When someone dies without a will in Florida, Florida’s law of intestacy controls who inherits. If there are no living relatives close enough to the Decedent, the State of Florida inherits the estate. In the case of State v Estate of Bruening, 4D2022-2421 (4th DCA 2023), the Court interpreted Florida’s intestacy statute for second cousins.
What is a Second Cousin?
In general, cousins are related through common ancestors. First cousins have grandparents in common. Second cousins have great-grandparents in common, except that the child of a grandaunt or granduncle is a first cousin once removed. To add to the confusion, a grandchild of an aunt or uncle is also your first cousin once removed. The following chart explains the cousin relationships.
What Are Florida’s Intestacy Rules?
Section 732.103 of the Probate Code is titled, “Share of other heirs,” and provides as follows:
The part of the intestate estate not passing to the surviving spouse under s. 732.102, or the entire intestate estate if there is no surviving spouse, descends as follows:
(1) To the descendants of the decedent.
(2) If there is no descendant, to the decedent’s father and mother equally, or to the survivor of them.
(3) If there is none of the foregoing, to the decedent’s brothers and sisters and the descendants of deceased brothers and sisters.
(4) If there is none of the foregoing, the estate shall be divided, one-half of which shall go to the decedent’s paternal, and the other half to the decedent’s maternal, kindred in the following order:
(a) To the grandfather and grandmother equally, or to the survivor of them.
(b) If there is no grandfather or grandmother, to uncles and aunts and descendants of deceased uncles and aunts of the decedent.
(c) If there is either no paternal kindred or no maternal kindred, the estate shall go to the other kindred who survive, in the order stated above.
(5) If there is no kindred of either part, the whole of the property shall go to the kindred of the last deceased spouse of the decedent as if the deceased spouse had survived the decedent and then died intestate entitled to the estate.
(6) If none of the foregoing, and if any of the descendants of the decedent’s great-grandparents were Holocaust victims as defined in s. 626.9543(3)(a), including such victims in countries cooperating with the discriminatory policies of Nazi Germany, then to the descendants of the great-grandparents.
Section 732.103(4)(b) is the key section in many of these cousin cases, and in the typical case, there are no living grandparents, aunts or uncles. Instead, we have cousins. The rule is essentially that one can inherit through the deceased aunts and uncles of the Decedent. So if your ancestor was an aunt or uncle of the Decedent, you qualify under the intestacy statute. Stated differently, anyone who is descended from the Deceased’s grandparents can be an heir.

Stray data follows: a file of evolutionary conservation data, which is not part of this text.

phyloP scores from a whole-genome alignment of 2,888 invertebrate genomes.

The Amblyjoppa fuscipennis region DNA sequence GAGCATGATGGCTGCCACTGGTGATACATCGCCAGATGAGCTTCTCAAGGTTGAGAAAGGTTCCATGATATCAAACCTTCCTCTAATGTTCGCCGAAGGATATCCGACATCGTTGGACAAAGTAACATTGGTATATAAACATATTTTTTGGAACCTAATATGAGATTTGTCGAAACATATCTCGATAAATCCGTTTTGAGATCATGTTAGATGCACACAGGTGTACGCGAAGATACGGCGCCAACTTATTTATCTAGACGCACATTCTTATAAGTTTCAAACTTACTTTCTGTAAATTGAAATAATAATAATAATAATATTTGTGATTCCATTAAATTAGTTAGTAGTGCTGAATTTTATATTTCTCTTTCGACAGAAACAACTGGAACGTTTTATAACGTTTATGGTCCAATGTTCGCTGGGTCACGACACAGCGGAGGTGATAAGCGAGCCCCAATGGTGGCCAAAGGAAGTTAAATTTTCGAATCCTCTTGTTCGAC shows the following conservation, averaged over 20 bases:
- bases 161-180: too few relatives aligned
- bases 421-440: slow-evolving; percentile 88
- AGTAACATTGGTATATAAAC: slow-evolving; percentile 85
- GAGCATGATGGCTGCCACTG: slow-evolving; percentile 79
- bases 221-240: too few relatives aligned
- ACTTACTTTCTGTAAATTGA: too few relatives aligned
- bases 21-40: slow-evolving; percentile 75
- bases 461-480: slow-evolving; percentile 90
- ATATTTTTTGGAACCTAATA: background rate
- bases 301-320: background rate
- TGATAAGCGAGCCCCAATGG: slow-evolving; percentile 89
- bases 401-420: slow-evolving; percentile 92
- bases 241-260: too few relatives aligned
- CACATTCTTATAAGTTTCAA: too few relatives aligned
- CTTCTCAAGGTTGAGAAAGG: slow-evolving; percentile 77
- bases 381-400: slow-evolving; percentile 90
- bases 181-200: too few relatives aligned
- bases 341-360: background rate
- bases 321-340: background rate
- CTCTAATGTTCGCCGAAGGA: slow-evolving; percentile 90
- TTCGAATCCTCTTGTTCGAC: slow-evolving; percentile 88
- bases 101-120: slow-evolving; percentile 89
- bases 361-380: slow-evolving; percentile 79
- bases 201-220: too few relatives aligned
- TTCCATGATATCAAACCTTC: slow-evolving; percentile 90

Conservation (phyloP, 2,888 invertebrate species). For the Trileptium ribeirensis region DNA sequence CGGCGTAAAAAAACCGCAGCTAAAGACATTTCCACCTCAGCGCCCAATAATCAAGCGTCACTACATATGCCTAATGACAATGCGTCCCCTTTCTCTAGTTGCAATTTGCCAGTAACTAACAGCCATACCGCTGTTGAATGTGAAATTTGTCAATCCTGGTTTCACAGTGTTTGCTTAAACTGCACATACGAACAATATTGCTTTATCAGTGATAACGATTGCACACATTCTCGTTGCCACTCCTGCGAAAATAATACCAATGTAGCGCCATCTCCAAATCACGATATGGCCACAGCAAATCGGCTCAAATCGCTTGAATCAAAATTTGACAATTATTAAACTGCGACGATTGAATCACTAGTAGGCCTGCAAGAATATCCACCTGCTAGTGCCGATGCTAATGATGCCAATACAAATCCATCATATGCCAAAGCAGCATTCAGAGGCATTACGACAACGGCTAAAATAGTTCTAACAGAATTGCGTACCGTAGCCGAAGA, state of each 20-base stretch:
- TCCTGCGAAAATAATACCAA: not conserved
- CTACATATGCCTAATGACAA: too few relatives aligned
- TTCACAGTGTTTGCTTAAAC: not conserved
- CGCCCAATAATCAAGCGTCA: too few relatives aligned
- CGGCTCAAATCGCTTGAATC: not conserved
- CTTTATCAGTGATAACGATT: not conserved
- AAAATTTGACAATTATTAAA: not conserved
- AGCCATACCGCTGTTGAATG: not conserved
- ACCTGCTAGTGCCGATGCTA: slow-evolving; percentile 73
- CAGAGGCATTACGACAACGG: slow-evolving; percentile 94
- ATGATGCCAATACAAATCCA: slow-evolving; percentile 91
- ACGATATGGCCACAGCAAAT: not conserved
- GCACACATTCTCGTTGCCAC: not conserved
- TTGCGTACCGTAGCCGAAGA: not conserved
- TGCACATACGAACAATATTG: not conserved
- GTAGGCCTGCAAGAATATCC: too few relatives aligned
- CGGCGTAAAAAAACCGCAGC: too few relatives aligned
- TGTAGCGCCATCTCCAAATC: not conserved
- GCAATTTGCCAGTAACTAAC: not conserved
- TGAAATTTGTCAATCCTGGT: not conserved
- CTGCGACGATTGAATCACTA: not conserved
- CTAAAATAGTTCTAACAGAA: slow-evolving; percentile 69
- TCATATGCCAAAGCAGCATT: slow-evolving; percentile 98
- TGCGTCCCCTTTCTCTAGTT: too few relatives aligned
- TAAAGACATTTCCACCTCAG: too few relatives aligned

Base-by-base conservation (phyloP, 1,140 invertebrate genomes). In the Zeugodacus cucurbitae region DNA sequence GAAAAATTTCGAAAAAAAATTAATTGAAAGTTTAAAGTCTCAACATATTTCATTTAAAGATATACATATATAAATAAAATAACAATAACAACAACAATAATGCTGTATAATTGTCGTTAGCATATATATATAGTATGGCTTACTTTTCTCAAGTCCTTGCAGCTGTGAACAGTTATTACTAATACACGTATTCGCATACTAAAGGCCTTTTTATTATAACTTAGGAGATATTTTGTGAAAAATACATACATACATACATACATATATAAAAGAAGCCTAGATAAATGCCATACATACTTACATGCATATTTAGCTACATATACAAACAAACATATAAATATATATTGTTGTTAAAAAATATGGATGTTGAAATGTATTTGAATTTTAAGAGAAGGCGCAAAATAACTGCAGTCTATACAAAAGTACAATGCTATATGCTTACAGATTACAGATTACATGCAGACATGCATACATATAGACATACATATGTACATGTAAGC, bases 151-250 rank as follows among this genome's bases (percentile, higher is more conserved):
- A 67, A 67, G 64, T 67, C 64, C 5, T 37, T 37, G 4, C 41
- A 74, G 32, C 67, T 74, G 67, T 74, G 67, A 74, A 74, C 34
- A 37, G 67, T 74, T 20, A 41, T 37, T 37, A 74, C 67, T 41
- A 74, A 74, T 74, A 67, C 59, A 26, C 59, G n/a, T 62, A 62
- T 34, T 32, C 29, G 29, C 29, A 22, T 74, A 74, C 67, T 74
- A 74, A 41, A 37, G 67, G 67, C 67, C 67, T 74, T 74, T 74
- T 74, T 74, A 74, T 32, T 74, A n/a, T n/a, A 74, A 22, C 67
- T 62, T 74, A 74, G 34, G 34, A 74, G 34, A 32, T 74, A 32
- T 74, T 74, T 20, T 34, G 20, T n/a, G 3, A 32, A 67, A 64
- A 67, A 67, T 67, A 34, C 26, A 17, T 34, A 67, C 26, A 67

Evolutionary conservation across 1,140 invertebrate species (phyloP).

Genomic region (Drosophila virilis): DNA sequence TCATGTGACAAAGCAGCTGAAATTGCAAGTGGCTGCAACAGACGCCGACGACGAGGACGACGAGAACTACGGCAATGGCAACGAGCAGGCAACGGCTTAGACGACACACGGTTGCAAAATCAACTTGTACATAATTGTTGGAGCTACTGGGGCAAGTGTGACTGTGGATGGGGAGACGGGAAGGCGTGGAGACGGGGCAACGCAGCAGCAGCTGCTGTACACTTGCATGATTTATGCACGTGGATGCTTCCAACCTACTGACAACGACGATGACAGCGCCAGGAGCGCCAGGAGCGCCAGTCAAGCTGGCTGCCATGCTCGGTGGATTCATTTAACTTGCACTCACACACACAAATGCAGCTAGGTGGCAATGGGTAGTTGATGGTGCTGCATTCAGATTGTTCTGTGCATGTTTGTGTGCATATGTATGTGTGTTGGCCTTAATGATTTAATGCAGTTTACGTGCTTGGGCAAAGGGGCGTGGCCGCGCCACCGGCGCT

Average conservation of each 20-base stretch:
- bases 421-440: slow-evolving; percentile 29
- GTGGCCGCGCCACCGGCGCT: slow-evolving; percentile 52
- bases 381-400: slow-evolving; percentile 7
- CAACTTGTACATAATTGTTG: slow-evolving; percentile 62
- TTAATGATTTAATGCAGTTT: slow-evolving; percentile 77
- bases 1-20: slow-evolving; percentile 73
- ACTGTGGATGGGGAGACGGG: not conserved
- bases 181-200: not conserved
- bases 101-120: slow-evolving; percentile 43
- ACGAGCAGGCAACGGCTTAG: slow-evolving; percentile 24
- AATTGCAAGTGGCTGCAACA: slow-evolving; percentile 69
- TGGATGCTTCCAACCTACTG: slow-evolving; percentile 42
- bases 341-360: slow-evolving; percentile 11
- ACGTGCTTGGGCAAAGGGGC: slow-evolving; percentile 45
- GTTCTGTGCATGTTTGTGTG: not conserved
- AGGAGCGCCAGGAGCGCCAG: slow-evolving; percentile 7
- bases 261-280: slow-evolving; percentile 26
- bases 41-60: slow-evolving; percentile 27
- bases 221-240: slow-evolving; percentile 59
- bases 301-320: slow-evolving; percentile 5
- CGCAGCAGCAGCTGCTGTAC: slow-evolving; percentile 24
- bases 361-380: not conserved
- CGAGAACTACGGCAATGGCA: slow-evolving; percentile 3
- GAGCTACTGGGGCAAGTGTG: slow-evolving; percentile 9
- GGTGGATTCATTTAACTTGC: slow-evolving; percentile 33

In the Bruening case, a second cousin and two second cousins once removed tried to inherit. In rejecting the claim, the court explained as follows:
Pursuant to section 732.103’s plain language, persons who have greatgrandparents in common with a decedent but who otherwise have no familial relationship with a decedent are not in a class of persons recognized as heirs of an intestate decedent’s estate. No recited category applicable here encompasses such relatives. Where a decedent was never married, heirs are limited to the decedent’s descendants; parents; siblings and, if they are deceased, their descendants; grandparents; and aunts and uncles and, if they are deceased, their descendants.
In support of its position that Mills, Barter, Jr., and Luce are heirs under section 732.103, the appellee, the Estate of Kyle William Bruening (“estate”), relies on language in subsection 732.103(4)(c): “If there is either no paternal kindred or no maternal kindred, the estate shall go to the other kindred who survive, in the order stated above.” But that language, read in the context of all other provisions of section 732.103(4), provides for a scenario in which only paternal grandparents, aunts, or uncles exist, or a scenario in which only maternal grandparents, aunts, or uncles exist. In those instances, the remaining estate that would have gone to identified paternal kindred or maternal kindred does not escheat to the state. Rather, the entirety goes to the persons identified in subsection 732.103(4)(a)-(b), in the order provided. See Estate of Faskowitz, 941 So.2d 390, 392 (Fla. 2d DCA 2006) (holding that pursuant to section 732.103(4)(c), “in the absence of any maternal kindred of Irving Faskowitz, his paternal kindred . . . are entitled to inherit the whole estate”).
Put differently, one cannot inherit through a common great grandparent. A common grandparent is required.